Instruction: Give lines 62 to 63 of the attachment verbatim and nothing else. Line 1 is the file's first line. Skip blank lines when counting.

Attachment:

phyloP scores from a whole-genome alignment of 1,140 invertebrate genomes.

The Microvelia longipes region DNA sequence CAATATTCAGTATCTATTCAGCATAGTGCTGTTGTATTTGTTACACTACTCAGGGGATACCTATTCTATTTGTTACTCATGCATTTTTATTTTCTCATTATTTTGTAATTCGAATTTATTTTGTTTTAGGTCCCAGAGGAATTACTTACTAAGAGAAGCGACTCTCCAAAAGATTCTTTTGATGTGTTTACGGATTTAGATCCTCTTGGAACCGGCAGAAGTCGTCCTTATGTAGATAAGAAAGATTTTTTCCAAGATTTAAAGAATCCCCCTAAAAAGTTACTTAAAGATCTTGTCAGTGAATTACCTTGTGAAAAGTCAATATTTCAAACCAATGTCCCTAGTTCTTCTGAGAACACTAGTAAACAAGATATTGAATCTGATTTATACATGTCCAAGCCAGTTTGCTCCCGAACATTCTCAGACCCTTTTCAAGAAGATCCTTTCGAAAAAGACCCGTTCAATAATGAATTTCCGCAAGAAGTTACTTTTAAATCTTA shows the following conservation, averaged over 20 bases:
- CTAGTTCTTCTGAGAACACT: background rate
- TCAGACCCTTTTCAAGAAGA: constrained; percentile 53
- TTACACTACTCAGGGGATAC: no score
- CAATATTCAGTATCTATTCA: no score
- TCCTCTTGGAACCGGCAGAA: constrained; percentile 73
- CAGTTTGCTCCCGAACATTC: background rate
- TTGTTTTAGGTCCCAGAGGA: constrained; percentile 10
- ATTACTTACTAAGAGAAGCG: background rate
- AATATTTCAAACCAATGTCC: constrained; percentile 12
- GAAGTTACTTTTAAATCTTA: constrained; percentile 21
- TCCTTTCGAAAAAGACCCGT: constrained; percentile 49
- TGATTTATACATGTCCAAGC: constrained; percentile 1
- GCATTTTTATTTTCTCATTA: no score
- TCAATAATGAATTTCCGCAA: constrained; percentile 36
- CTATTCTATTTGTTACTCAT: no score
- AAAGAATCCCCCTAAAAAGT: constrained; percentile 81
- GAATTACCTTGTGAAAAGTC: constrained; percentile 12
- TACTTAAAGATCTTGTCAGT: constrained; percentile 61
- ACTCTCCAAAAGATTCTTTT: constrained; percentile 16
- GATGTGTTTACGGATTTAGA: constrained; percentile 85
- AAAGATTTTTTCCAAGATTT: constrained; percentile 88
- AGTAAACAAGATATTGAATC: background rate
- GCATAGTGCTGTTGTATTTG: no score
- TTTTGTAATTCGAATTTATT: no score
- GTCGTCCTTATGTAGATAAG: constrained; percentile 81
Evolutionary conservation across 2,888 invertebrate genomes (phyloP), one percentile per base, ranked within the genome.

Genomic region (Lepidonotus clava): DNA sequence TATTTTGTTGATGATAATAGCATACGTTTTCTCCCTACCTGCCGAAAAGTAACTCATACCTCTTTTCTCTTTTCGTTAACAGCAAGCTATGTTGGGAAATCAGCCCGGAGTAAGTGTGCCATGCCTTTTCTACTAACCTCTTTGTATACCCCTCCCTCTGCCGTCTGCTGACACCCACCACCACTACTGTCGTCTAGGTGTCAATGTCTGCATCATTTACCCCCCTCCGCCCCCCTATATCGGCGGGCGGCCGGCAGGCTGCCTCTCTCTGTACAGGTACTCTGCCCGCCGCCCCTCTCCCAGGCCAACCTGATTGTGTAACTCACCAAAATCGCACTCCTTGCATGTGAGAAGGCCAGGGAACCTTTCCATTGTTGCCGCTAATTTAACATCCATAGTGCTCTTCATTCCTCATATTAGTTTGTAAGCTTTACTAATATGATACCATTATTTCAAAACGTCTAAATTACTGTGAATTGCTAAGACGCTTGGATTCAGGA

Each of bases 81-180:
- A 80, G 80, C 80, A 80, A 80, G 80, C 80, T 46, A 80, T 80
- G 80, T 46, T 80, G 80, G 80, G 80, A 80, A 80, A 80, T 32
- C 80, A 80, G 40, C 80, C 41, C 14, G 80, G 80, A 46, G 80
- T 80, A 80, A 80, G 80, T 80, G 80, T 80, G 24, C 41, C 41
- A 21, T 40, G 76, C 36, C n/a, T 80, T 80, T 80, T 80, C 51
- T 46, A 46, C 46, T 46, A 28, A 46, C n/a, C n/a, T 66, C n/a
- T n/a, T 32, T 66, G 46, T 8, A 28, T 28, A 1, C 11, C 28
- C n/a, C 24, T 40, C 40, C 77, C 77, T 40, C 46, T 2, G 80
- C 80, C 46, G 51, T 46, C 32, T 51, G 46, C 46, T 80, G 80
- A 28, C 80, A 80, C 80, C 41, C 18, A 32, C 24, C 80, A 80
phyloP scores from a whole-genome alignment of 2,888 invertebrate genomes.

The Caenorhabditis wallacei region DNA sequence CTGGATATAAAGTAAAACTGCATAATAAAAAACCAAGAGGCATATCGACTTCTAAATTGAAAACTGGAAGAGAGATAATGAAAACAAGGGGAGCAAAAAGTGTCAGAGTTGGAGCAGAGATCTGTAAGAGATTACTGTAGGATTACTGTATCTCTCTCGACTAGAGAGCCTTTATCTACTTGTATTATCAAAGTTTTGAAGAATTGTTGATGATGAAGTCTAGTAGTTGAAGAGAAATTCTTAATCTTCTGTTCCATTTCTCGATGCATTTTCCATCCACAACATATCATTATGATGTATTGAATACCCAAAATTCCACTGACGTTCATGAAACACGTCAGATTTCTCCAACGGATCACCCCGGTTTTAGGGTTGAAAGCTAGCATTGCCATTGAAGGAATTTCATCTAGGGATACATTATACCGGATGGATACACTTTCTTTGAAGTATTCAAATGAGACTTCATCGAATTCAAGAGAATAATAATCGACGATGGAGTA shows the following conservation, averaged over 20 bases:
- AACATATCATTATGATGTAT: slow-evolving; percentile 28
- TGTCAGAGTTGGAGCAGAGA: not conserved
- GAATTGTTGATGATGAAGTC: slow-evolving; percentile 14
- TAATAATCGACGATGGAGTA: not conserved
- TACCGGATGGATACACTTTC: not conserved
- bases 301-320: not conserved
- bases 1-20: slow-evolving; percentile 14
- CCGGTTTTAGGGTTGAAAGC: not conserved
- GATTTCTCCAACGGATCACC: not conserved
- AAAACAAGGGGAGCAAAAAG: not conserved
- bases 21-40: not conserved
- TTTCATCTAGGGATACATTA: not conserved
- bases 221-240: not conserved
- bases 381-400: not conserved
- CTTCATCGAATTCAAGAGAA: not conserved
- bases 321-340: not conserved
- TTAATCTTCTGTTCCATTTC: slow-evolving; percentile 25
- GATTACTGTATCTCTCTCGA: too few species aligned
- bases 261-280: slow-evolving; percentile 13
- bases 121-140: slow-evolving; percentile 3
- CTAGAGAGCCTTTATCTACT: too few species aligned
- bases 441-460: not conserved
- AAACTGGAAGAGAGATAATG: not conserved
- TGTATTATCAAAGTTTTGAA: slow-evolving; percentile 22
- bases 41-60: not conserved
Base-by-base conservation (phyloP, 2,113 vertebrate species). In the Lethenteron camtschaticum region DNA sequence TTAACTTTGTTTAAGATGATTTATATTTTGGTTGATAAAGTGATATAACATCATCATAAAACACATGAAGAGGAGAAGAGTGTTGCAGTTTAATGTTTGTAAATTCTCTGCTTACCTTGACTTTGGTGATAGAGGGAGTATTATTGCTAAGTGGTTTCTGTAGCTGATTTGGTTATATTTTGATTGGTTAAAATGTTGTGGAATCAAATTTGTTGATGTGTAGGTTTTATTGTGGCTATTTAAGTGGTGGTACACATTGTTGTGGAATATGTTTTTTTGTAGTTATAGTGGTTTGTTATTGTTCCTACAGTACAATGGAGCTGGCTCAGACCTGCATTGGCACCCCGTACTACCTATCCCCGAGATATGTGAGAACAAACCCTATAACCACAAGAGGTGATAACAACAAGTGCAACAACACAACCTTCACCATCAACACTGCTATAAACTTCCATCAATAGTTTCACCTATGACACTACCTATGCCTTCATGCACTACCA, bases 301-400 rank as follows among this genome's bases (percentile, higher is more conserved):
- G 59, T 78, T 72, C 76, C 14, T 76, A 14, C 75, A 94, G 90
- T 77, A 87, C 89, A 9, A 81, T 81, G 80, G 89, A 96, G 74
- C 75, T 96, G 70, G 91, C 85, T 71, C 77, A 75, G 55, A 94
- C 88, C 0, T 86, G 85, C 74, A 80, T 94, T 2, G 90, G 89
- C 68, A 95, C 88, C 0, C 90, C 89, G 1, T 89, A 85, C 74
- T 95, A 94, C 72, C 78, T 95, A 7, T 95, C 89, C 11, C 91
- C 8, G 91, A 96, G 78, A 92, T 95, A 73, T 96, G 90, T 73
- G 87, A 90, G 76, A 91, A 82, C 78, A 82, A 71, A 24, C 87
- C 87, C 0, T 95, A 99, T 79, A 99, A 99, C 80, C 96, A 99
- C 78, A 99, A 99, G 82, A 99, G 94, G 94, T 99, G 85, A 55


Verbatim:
- bases 121-140: slow-evolving; percentile 3
- CTAGAGAGCCTTTATCTACT: too few species aligned